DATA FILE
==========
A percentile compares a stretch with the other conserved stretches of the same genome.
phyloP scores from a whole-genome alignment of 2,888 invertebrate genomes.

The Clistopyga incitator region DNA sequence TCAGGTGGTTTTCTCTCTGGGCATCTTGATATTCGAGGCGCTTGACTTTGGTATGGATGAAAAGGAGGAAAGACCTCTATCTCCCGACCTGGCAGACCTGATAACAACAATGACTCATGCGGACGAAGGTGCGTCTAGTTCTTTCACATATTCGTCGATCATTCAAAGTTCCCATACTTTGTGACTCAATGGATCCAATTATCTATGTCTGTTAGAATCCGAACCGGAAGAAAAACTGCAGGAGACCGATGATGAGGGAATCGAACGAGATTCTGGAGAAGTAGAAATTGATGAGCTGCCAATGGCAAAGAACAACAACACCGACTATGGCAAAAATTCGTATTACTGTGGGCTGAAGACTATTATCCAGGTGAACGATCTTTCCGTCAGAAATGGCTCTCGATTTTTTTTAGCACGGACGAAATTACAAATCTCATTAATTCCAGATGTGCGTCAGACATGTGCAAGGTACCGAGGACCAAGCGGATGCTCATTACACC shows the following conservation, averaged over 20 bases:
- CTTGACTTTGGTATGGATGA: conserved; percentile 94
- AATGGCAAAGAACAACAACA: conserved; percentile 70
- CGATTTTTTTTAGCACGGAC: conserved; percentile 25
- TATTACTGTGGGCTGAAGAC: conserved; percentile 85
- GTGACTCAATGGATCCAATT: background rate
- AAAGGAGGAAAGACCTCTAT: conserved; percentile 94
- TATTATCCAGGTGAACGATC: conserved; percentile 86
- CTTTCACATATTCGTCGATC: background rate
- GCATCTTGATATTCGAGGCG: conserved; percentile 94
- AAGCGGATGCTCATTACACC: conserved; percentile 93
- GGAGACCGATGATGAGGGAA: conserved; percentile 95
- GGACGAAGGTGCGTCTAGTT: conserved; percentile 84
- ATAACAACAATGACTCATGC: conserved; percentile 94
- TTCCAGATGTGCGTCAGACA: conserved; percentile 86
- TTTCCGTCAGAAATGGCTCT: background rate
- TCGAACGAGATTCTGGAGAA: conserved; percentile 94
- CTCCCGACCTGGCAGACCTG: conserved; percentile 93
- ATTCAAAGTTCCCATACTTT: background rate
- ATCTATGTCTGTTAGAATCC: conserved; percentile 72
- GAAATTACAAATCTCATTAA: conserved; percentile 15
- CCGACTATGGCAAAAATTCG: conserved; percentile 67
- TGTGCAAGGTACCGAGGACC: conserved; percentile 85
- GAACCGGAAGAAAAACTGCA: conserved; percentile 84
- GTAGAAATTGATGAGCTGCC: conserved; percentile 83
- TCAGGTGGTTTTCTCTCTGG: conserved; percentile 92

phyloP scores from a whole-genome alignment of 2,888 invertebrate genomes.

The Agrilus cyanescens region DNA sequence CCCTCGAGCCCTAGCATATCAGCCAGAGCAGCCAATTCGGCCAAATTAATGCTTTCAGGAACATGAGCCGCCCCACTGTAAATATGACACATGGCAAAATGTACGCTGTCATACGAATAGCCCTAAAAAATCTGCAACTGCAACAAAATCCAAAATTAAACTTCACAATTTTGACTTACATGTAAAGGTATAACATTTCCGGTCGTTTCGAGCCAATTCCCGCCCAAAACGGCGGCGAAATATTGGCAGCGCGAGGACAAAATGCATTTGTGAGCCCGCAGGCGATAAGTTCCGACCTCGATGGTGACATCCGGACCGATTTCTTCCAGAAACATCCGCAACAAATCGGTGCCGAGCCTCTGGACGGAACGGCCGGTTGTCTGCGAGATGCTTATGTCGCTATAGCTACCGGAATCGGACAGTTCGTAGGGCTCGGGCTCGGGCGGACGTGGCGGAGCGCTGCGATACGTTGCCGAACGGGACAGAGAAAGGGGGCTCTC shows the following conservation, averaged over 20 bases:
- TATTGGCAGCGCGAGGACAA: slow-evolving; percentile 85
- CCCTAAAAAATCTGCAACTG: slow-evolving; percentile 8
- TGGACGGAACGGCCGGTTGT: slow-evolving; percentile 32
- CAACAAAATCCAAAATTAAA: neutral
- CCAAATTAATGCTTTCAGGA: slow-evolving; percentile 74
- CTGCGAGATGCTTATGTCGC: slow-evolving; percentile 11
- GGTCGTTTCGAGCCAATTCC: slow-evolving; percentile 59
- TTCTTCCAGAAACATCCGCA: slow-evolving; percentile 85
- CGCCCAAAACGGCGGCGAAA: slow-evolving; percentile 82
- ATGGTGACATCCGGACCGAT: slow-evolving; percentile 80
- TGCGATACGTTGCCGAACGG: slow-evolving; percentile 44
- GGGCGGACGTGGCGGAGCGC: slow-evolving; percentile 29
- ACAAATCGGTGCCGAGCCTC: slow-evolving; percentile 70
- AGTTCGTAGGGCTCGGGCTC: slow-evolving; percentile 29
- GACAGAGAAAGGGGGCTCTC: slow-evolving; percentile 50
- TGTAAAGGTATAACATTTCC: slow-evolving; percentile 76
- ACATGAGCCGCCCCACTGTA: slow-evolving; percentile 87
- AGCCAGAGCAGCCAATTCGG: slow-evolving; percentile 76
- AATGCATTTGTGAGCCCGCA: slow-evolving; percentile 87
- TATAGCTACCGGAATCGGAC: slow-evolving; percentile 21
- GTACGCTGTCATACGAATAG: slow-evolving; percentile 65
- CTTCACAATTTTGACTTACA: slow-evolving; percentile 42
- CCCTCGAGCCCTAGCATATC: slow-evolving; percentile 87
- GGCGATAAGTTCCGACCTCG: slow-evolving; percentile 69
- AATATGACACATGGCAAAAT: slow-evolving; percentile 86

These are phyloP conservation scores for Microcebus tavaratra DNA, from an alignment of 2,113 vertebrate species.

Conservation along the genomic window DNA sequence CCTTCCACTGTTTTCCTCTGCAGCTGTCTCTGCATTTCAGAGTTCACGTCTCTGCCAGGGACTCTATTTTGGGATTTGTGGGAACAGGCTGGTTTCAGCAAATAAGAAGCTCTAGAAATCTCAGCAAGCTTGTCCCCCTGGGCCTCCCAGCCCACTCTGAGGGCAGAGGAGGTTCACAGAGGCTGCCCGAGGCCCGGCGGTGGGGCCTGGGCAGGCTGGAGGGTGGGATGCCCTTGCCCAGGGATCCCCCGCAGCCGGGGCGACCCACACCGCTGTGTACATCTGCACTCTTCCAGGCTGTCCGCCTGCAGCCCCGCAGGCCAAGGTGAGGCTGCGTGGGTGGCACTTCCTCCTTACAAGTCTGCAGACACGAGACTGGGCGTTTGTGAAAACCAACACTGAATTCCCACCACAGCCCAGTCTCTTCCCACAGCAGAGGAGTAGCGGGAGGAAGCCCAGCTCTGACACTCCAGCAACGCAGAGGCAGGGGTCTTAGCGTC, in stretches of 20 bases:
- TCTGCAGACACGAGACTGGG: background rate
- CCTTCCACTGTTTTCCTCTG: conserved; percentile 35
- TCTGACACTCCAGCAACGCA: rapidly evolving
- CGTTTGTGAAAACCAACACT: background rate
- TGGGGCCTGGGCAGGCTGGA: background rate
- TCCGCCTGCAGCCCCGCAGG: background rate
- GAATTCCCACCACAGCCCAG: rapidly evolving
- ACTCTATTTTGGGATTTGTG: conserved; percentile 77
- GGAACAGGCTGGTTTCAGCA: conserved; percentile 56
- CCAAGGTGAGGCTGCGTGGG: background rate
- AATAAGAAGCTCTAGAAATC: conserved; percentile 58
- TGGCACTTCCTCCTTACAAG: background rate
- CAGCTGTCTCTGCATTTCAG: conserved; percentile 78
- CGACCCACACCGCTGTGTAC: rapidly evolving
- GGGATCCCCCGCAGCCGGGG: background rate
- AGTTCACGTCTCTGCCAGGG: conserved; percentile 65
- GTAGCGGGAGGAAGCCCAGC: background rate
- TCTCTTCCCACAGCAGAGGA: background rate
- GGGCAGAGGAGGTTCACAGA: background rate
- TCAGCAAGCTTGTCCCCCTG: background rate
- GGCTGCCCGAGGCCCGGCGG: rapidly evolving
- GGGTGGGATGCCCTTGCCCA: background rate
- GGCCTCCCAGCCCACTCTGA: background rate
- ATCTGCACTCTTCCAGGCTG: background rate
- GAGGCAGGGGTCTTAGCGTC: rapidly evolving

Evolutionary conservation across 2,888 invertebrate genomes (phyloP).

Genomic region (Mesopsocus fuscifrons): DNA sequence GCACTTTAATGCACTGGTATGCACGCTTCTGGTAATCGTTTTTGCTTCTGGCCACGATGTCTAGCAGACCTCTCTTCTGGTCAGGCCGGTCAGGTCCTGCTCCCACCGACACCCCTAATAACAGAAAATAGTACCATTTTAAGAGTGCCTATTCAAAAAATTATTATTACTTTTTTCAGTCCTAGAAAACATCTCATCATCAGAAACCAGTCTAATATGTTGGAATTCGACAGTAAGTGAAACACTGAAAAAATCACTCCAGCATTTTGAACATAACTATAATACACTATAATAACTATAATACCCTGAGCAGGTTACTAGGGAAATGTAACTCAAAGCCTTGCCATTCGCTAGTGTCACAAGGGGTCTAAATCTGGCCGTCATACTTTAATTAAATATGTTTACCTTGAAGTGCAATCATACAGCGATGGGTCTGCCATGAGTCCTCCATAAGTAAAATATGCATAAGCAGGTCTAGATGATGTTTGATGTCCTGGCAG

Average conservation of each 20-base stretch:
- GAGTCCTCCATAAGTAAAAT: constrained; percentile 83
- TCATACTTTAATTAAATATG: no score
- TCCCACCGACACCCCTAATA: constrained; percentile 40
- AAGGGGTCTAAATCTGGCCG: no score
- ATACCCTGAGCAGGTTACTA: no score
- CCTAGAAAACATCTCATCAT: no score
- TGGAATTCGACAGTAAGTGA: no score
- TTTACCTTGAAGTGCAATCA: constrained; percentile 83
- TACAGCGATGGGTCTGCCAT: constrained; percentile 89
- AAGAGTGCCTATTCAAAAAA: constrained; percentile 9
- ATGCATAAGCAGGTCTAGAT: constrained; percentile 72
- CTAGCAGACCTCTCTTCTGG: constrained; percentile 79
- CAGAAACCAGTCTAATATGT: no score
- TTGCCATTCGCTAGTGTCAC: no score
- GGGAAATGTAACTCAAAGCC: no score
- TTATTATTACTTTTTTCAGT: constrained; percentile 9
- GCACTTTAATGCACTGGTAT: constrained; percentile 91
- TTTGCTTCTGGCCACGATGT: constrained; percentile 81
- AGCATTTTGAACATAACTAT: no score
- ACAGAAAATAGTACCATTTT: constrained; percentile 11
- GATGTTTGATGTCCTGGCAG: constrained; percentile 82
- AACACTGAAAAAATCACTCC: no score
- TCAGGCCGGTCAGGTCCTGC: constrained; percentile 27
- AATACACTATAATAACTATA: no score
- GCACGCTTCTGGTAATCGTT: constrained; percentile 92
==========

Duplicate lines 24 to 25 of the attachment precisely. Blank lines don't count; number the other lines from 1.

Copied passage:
- CCGACTATGGCAAAAATTCG: conserved; percentile 67
- TGTGCAAGGTACCGAGGACC: conserved; percentile 85